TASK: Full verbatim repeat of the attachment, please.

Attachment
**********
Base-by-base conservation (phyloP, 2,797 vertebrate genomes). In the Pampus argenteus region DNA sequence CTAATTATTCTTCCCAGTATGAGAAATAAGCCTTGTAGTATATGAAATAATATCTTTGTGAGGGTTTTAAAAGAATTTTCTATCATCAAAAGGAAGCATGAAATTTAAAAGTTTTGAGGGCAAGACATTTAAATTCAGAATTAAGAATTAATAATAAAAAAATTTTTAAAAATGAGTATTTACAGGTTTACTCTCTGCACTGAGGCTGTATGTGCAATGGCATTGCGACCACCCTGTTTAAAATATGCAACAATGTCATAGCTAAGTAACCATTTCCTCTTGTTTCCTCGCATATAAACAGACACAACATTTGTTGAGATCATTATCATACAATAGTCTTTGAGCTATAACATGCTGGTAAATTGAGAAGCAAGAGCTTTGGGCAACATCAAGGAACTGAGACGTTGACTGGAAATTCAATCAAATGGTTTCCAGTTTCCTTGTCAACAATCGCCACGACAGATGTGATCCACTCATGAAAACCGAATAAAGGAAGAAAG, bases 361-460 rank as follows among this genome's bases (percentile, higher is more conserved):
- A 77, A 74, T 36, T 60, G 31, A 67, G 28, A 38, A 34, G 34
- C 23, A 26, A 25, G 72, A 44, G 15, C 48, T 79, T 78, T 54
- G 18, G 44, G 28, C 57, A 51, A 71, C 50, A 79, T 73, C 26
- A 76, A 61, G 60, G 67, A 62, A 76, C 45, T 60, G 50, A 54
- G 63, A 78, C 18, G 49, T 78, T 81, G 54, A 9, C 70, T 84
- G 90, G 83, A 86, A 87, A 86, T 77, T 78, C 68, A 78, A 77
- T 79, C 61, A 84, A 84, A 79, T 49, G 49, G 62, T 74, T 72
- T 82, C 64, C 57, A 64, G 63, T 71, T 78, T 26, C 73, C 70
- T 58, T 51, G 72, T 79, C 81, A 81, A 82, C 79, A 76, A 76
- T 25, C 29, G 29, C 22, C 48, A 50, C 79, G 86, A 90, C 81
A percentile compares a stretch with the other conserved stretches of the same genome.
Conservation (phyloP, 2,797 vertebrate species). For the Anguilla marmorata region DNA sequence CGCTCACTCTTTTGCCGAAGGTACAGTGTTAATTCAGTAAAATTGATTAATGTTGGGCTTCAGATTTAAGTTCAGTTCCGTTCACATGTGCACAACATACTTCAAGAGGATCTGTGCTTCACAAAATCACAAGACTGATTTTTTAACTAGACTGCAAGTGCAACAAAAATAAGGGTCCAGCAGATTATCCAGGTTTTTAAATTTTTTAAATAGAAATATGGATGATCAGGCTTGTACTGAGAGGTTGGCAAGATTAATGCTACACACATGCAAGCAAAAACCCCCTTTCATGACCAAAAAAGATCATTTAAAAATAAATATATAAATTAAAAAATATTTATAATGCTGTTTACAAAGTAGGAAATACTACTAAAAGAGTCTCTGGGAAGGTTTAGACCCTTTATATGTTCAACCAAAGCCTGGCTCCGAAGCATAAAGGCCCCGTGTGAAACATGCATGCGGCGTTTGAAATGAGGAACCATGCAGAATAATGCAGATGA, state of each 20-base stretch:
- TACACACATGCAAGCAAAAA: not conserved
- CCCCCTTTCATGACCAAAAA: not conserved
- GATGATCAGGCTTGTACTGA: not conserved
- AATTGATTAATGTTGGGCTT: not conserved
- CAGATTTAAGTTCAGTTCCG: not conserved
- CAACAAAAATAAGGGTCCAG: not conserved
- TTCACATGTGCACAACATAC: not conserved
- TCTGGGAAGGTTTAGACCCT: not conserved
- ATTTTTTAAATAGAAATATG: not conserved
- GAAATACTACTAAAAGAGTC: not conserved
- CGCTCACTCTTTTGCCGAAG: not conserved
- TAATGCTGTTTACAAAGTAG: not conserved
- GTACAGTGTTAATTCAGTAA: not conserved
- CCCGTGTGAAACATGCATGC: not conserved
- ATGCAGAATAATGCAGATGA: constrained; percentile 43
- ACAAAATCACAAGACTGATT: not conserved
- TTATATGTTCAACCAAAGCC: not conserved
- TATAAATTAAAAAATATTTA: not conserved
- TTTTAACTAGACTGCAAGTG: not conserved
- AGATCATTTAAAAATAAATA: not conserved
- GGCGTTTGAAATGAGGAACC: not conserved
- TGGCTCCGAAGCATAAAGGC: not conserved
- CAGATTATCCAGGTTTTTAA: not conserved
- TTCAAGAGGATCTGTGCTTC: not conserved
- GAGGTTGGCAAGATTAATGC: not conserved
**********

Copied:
Base-by-base conservation (phyloP, 2,797 vertebrate genomes). In the Pampus argenteus region DNA sequence CTAATTATTCTTCCCAGTATGAGAAATAAGCCTTGTAGTATATGAAATAATATCTTTGTGAGGGTTTTAAAAGAATTTTCTATCATCAAAAGGAAGCATGAAATTTAAAAGTTTTGAGGGCAAGACATTTAAATTCAGAATTAAGAATTAATAATAAAAAAATTTTTAAAAATGAGTATTTACAGGTTTACTCTCTGCACTGAGGCTGTATGTGCAATGGCATTGCGACCACCCTGTTTAAAATATGCAACAATGTCATAGCTAAGTAACCATTTCCTCTTGTTTCCTCGCATATAAACAGACACAACATTTGTTGAGATCATTATCATACAATAGTCTTTGAGCTATAACATGCTGGTAAATTGAGAAGCAAGAGCTTTGGGCAACATCAAGGAACTGAGACGTTGACTGGAAATTCAATCAAATGGTTTCCAGTTTCCTTGTCAACAATCGCCACGACAGATGTGATCCACTCATGAAAACCGAATAAAGGAAGAAAG, bases 361-460 rank as follows among this genome's bases (percentile, higher is more conserved):
- A 77, A 74, T 36, T 60, G 31, A 67, G 28, A 38, A 34, G 34
- C 23, A 26, A 25, G 72, A 44, G 15, C 48, T 79, T 78, T 54
- G 18, G 44, G 28, C 57, A 51, A 71, C 50, A 79, T 73, C 26
- A 76, A 61, G 60, G 67, A 62, A 76, C 45, T 60, G 50, A 54
- G 63, A 78, C 18, G 49, T 78, T 81, G 54, A 9, C 70, T 84
- G 90, G 83, A 86, A 87, A 86, T 77, T 78, C 68, A 78, A 77
- T 79, C 61, A 84, A 84, A 79, T 49, G 49, G 62, T 74, T 72
- T 82, C 64, C 57, A 64, G 63, T 71, T 78, T 26, C 73, C 70
- T 58, T 51, G 72, T 79, C 81, A 81, A 82, C 79, A 76, A 76
- T 25, C 29, G 29, C 22, C 48, A 50, C 79, G 86, A 90, C 81
A percentile compares a stretch with the other conserved stretches of the same genome.
Conservation (phyloP, 2,797 vertebrate species). For the Anguilla marmorata region DNA sequence CGCTCACTCTTTTGCCGAAGGTACAGTGTTAATTCAGTAAAATTGATTAATGTTGGGCTTCAGATTTAAGTTCAGTTCCGTTCACATGTGCACAACATACTTCAAGAGGATCTGTGCTTCACAAAATCACAAGACTGATTTTTTAACTAGACTGCAAGTGCAACAAAAATAAGGGTCCAGCAGATTATCCAGGTTTTTAAATTTTTTAAATAGAAATATGGATGATCAGGCTTGTACTGAGAGGTTGGCAAGATTAATGCTACACACATGCAAGCAAAAACCCCCTTTCATGACCAAAAAAGATCATTTAAAAATAAATATATAAATTAAAAAATATTTATAATGCTGTTTACAAAGTAGGAAATACTACTAAAAGAGTCTCTGGGAAGGTTTAGACCCTTTATATGTTCAACCAAAGCCTGGCTCCGAAGCATAAAGGCCCCGTGTGAAACATGCATGCGGCGTTTGAAATGAGGAACCATGCAGAATAATGCAGATGA, state of each 20-base stretch:
- TACACACATGCAAGCAAAAA: not conserved
- CCCCCTTTCATGACCAAAAA: not conserved
- GATGATCAGGCTTGTACTGA: not conserved
- AATTGATTAATGTTGGGCTT: not conserved
- CAGATTTAAGTTCAGTTCCG: not conserved
- CAACAAAAATAAGGGTCCAG: not conserved
- TTCACATGTGCACAACATAC: not conserved
- TCTGGGAAGGTTTAGACCCT: not conserved
- ATTTTTTAAATAGAAATATG: not conserved
- GAAATACTACTAAAAGAGTC: not conserved
- CGCTCACTCTTTTGCCGAAG: not conserved
- TAATGCTGTTTACAAAGTAG: not conserved
- GTACAGTGTTAATTCAGTAA: not conserved
- CCCGTGTGAAACATGCATGC: not conserved
- ATGCAGAATAATGCAGATGA: constrained; percentile 43
- ACAAAATCACAAGACTGATT: not conserved
- TTATATGTTCAACCAAAGCC: not conserved
- TATAAATTAAAAAATATTTA: not conserved
- TTTTAACTAGACTGCAAGTG: not conserved
- AGATCATTTAAAAATAAATA: not conserved
- GGCGTTTGAAATGAGGAACC: not conserved
- TGGCTCCGAAGCATAAAGGC: not conserved
- CAGATTATCCAGGTTTTTAA: not conserved
- TTCAAGAGGATCTGTGCTTC: not conserved
- GAGGTTGGCAAGATTAATGC: not conserved